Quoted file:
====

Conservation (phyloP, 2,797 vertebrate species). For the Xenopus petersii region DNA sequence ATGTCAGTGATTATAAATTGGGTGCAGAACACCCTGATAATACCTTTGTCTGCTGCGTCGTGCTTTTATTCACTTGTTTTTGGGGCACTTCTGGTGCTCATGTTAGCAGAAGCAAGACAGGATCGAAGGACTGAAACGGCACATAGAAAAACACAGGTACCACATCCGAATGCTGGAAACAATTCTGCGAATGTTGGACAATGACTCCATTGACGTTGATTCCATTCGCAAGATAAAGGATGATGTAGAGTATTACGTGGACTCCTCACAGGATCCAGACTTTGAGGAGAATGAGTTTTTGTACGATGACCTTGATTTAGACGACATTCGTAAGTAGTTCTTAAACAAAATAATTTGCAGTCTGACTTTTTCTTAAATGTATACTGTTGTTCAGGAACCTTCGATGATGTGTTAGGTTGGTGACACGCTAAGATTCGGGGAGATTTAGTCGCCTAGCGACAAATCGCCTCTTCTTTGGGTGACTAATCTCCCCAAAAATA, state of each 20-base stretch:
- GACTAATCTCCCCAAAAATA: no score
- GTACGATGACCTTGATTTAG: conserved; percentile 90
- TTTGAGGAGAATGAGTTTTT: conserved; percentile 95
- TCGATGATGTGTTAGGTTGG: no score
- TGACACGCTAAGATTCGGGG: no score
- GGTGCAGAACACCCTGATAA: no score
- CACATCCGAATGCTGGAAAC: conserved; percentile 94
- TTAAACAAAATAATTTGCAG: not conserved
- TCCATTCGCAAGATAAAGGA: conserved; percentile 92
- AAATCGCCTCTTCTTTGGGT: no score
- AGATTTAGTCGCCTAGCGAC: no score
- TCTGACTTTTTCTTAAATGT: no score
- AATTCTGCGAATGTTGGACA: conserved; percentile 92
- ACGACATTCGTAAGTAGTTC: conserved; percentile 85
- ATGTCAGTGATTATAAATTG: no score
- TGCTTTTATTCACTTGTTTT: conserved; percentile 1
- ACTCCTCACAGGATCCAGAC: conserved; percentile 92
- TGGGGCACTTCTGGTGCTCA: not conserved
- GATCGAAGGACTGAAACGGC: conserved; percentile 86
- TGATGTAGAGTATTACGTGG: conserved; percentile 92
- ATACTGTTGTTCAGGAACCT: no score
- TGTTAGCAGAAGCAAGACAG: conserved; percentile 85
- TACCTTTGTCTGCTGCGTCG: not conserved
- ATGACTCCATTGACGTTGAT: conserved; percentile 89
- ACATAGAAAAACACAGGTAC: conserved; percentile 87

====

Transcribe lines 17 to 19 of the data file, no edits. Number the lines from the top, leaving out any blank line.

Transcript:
- TGCTTTTATTCACTTGTTTT: conserved; percentile 1
- ACTCCTCACAGGATCCAGAC: conserved; percentile 92
- TGGGGCACTTCTGGTGCTCA: not conserved